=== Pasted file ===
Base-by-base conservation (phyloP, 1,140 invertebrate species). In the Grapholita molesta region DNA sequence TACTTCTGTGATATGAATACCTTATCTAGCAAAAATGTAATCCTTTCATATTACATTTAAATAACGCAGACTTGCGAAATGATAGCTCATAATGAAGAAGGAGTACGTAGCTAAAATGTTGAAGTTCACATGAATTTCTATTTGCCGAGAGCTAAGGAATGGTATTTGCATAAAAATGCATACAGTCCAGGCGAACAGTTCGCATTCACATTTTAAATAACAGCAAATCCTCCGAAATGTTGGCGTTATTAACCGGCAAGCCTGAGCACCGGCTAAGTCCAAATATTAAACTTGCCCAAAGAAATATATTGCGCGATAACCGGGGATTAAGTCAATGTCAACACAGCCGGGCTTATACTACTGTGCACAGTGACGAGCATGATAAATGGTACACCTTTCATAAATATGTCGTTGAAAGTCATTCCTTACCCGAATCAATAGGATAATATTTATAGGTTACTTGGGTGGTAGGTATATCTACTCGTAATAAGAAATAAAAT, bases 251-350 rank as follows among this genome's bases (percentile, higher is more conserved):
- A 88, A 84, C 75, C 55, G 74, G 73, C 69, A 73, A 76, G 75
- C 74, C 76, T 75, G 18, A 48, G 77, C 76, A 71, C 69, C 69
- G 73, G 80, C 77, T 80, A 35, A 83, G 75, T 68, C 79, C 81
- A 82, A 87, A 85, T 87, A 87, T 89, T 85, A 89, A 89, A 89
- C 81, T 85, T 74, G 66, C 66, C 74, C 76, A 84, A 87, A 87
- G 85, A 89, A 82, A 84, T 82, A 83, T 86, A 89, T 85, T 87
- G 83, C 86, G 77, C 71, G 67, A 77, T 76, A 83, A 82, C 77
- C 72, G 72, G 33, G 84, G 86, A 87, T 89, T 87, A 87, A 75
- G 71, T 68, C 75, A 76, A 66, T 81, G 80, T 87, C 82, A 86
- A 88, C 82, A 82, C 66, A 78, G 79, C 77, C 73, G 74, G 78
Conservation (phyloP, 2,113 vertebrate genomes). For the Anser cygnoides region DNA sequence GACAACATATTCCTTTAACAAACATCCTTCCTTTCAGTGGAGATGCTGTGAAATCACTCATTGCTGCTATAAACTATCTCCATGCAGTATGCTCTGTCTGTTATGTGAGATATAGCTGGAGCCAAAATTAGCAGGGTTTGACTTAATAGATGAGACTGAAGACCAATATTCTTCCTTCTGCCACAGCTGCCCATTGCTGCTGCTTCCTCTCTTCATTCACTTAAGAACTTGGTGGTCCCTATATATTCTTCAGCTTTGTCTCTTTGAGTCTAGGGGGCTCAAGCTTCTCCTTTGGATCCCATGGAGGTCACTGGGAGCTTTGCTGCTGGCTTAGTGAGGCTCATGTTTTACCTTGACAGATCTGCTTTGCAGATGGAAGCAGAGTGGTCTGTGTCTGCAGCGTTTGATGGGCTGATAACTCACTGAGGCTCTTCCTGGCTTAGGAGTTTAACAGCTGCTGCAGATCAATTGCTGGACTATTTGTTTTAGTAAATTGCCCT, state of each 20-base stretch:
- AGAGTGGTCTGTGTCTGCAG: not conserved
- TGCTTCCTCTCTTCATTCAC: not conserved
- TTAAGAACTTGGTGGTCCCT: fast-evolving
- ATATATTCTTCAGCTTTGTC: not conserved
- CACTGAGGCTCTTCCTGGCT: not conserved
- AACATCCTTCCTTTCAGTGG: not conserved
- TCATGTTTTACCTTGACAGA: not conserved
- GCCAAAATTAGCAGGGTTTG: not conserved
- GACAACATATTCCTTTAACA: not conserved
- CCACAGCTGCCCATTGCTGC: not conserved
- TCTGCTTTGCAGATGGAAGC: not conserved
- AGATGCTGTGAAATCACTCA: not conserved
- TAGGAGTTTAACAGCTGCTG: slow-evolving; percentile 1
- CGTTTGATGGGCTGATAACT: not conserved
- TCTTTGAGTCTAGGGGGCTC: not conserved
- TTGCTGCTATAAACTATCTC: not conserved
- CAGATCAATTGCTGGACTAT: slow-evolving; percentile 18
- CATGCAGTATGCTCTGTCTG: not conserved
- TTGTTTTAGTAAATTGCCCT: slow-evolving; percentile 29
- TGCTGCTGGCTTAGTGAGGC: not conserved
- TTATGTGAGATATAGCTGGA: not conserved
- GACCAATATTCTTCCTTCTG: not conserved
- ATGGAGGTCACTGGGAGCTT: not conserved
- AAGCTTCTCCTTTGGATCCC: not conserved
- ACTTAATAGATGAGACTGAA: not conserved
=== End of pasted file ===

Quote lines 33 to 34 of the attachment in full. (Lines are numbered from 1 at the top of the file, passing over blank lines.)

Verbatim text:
- TTATGTGAGATATAGCTGGA: not conserved
- GACCAATATTCTTCCTTCTG: not conserved